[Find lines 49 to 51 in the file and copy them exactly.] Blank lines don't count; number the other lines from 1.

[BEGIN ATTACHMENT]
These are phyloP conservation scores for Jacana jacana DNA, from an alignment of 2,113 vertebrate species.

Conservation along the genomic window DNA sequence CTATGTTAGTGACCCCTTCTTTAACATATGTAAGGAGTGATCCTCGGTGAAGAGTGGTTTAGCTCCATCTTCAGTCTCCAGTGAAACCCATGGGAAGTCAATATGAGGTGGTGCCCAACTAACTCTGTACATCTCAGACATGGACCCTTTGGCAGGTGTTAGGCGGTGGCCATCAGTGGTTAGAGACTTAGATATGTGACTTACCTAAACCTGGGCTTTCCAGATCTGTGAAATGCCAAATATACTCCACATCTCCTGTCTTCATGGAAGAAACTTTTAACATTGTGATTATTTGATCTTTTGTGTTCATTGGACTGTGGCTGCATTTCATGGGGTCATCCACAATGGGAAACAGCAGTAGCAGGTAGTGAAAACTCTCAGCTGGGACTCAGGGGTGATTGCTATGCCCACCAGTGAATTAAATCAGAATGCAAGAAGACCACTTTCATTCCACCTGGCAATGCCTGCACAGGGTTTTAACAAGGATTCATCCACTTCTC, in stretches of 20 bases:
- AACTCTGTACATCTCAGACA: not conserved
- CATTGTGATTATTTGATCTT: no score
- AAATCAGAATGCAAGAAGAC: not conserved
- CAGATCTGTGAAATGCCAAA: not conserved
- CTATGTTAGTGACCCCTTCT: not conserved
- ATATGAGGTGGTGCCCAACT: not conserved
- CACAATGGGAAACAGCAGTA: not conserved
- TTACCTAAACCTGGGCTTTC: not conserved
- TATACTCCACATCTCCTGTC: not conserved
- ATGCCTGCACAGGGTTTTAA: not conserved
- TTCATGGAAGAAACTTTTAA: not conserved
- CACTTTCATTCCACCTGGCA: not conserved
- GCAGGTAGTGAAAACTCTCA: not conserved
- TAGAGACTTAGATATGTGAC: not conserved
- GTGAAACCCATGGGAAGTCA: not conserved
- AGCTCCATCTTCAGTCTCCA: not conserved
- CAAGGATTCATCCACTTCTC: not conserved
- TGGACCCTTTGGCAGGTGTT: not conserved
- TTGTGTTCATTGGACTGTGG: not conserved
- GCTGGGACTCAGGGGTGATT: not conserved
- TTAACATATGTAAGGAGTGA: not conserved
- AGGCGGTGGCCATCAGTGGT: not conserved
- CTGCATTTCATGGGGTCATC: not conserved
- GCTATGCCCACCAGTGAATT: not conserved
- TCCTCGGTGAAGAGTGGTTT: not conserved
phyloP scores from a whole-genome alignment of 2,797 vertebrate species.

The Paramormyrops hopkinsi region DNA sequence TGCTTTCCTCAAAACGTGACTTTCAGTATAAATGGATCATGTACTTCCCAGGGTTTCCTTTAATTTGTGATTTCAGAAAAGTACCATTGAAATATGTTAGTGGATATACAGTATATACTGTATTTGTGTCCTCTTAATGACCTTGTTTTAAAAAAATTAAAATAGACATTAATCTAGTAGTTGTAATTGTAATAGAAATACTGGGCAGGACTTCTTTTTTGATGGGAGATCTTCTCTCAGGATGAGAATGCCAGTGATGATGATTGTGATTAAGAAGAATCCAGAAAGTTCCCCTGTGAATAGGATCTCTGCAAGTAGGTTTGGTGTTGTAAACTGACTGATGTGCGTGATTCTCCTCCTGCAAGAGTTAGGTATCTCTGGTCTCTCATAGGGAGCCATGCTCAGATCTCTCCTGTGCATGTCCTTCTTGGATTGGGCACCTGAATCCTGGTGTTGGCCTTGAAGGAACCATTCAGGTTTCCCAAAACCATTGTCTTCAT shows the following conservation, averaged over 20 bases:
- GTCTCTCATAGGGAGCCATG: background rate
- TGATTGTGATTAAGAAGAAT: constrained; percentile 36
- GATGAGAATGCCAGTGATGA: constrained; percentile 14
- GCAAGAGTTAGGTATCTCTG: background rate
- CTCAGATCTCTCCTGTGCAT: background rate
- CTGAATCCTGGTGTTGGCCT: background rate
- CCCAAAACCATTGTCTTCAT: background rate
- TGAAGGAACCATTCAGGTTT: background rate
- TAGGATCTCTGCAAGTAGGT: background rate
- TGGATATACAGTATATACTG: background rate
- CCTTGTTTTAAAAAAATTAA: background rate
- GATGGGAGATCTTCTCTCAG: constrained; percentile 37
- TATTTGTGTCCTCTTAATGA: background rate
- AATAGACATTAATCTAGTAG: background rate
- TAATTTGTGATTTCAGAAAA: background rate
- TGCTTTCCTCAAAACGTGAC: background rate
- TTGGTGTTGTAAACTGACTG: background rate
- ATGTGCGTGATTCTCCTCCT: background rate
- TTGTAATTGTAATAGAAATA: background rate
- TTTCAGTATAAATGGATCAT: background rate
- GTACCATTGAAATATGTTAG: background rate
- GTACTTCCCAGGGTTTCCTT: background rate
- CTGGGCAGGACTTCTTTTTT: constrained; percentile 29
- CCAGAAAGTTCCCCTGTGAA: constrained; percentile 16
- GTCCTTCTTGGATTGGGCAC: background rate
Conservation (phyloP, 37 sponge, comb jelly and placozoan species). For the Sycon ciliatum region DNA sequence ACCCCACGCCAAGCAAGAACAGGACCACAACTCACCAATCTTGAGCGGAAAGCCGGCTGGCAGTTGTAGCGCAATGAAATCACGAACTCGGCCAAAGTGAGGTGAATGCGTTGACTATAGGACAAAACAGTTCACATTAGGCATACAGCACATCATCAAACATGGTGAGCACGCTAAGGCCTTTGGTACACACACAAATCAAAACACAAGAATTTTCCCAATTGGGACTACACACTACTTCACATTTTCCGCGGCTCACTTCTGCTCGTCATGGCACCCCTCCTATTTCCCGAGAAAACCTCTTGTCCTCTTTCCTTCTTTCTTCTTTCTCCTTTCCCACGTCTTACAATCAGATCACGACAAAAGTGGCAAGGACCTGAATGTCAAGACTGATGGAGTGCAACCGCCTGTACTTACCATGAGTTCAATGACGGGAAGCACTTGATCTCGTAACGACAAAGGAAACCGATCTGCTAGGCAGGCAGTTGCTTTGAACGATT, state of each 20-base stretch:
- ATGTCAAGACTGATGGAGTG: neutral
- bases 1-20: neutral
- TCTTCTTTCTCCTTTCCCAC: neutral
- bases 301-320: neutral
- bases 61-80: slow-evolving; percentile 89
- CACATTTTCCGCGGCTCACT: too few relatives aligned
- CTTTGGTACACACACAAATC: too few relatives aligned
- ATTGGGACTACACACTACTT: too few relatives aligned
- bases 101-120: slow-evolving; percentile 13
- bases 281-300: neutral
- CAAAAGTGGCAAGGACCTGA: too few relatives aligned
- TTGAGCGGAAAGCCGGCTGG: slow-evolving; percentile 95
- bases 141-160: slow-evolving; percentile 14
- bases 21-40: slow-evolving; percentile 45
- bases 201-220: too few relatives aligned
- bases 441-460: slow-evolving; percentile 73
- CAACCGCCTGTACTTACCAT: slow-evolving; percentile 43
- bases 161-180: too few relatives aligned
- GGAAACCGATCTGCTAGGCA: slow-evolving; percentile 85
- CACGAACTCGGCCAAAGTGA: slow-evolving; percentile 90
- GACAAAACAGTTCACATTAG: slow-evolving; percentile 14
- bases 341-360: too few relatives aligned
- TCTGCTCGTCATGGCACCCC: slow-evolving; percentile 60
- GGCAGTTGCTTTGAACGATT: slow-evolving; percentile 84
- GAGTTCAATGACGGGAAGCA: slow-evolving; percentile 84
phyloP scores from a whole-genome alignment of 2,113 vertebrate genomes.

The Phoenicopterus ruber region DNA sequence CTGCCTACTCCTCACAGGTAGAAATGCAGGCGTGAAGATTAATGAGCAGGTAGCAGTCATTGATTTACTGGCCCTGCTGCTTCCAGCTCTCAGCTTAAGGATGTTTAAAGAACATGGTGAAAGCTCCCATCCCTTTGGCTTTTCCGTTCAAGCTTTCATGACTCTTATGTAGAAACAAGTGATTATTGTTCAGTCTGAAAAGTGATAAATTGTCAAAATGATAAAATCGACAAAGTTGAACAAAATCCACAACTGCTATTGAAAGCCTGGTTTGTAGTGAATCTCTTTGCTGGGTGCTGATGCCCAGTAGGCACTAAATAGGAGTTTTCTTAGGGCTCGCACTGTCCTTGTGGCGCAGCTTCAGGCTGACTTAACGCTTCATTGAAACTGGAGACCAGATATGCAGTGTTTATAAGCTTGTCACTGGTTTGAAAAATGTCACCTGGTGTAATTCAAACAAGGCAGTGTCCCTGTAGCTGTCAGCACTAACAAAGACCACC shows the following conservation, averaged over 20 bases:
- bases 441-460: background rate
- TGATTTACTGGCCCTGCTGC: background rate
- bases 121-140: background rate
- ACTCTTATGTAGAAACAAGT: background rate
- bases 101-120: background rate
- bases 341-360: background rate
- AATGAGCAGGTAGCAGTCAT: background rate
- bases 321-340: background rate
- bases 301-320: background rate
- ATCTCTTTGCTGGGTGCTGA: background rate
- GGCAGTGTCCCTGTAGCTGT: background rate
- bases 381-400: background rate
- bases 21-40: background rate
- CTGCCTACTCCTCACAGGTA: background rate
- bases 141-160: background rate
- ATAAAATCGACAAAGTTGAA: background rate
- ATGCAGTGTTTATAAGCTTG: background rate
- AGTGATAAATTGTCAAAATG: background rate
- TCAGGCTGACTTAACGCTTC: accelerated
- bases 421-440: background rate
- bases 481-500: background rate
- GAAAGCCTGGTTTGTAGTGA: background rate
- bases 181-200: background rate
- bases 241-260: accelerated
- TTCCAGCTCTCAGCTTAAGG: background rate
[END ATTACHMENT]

- TTTCAGTATAAATGGATCAT: background rate
- GTACCATTGAAATATGTTAG: background rate
- GTACTTCCCAGGGTTTCCTT: background rate